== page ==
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UBC Theses and Dissertations

Beating the wings of rebellion Prince, Carole Jacqueline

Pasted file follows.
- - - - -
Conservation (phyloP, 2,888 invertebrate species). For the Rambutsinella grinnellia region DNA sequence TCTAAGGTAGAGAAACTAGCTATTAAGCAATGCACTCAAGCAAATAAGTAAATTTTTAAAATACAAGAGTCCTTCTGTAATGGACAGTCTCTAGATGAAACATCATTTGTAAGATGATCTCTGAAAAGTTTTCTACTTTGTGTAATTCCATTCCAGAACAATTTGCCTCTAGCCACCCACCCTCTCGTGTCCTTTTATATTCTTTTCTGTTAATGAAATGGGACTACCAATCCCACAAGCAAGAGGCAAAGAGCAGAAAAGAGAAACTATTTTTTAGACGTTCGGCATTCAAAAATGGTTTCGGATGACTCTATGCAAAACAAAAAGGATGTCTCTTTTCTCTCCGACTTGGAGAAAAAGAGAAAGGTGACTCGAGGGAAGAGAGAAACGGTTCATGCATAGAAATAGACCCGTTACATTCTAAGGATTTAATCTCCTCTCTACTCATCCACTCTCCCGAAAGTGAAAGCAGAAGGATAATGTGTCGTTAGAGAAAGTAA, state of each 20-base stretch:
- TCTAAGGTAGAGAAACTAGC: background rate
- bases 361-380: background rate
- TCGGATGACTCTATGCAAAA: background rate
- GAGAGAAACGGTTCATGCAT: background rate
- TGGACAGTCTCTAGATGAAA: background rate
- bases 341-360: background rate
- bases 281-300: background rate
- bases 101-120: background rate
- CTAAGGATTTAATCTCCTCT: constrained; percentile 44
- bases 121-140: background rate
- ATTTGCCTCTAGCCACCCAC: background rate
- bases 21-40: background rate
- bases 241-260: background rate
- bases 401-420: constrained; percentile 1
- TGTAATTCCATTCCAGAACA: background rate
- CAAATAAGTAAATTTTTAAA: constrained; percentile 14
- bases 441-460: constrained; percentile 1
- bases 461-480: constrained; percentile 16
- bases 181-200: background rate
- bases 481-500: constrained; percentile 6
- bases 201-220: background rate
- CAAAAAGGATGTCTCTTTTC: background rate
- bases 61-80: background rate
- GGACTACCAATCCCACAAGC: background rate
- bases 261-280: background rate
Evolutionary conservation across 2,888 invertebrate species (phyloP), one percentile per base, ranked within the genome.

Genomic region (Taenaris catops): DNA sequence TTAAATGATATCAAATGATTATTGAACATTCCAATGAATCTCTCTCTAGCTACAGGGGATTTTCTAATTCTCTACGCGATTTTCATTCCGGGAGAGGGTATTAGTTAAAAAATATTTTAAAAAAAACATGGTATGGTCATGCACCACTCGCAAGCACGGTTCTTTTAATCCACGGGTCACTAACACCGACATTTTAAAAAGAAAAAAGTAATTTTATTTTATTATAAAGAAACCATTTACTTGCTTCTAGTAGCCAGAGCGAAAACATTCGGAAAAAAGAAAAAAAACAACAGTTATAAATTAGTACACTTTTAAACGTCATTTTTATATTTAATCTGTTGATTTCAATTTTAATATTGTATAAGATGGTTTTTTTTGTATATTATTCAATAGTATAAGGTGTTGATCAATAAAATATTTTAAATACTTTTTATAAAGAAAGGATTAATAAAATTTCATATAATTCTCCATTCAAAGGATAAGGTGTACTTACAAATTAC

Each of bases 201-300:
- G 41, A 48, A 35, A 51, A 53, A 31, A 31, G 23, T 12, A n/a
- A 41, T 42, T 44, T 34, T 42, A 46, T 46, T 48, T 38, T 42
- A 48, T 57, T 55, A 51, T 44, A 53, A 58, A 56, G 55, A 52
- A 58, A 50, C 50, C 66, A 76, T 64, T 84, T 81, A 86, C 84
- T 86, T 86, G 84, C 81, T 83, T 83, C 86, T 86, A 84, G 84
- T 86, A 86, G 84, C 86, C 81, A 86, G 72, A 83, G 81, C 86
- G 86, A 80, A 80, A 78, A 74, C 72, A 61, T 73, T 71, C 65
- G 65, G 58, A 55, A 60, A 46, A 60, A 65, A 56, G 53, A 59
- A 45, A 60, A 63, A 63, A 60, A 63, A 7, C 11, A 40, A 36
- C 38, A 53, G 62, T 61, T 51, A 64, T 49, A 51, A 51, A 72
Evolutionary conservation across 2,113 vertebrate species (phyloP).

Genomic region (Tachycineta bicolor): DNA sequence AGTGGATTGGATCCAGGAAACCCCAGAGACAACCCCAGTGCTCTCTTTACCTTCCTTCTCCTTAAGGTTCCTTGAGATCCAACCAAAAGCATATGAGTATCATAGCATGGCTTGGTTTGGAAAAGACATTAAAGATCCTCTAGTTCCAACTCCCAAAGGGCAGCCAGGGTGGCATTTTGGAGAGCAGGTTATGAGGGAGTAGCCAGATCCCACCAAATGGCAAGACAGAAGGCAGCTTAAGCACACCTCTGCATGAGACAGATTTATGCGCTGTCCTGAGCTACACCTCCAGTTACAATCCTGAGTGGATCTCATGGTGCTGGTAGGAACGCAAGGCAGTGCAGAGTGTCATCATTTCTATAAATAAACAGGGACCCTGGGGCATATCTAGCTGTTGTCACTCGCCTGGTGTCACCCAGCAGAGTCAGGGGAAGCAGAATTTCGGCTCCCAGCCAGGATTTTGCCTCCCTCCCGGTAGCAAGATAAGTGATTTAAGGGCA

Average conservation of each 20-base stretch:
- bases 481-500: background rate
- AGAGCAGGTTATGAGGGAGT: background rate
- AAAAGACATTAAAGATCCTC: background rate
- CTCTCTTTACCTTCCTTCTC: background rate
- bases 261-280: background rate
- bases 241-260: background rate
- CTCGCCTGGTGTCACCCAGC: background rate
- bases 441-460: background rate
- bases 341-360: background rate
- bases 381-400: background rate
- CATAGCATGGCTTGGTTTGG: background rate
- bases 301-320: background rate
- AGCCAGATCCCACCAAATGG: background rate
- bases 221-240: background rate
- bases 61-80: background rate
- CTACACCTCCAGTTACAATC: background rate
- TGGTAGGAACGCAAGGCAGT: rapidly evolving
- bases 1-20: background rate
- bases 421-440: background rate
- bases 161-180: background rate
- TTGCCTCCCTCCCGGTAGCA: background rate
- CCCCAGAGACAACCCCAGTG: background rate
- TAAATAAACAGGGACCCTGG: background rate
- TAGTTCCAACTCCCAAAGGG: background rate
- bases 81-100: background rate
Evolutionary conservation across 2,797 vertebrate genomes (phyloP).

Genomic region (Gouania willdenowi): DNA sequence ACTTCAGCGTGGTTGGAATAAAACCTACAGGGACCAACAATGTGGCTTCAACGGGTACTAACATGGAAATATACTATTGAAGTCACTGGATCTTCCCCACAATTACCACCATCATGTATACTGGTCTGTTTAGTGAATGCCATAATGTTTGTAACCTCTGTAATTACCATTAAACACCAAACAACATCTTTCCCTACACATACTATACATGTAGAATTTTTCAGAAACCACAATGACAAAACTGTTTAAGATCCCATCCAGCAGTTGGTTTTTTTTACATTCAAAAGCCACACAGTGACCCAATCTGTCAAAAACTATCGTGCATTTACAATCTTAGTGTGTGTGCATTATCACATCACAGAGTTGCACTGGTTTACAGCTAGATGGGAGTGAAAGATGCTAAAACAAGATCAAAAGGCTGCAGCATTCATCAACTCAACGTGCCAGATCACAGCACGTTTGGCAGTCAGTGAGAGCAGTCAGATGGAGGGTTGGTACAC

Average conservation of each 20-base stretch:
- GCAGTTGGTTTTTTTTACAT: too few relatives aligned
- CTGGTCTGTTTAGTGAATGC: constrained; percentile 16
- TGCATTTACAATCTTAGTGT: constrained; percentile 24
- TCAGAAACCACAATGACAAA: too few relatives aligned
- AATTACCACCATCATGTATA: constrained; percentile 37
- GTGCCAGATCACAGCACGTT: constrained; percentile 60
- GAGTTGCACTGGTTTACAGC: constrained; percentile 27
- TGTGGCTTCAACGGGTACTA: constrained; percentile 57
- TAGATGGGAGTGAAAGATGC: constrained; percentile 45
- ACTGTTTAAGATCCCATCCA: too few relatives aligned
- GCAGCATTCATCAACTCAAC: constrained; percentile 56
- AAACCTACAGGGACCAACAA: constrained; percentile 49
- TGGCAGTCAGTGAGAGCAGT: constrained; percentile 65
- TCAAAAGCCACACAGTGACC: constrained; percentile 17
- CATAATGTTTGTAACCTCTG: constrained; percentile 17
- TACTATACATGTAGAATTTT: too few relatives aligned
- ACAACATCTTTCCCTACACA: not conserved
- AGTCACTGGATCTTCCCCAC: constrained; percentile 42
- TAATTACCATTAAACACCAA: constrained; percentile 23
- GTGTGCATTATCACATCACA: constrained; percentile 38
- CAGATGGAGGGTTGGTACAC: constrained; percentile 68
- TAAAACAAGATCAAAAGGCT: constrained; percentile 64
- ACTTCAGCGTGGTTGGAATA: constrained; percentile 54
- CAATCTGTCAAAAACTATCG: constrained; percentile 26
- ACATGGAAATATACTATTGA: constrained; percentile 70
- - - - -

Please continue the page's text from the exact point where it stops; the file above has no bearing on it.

God is old and senile, and a band of female rebel angels are preparing to slay him. This is the setting for Marisol, José Rivera’s 1992 play about the world gone mad, rebel angels packing Uzis, and the apocalypse. Anthropologist Victor Turner specialized in performative genres that exude rebellion: rebellion against God and the everyday world of structured, established life. For Turner, the staged drama of religious ritual and secular theatre is inextricably linked to the social drama of our daily lives. Rebellion in one realm of drama, therefore, can reflect and lead to rebellion in the other. The following is an analysis of Marisol, utilizing Turner’s performance theory, most especially the ever reciprocal relationship between performance and society. The paper will embark on two journeys. The first is an analysis of Rivera’s text, particularly his ingenious depiction of a female rebel angel. The second is an exploration of the reflections and revelations of the cast and crew who performed Marisol, at the University of British Columbia, in March 1994. Both paths will merge to reveal Marisol as an immensely creative work, that challenges and enlightens its viewers and participants to the social tensions that plague their daily lives.

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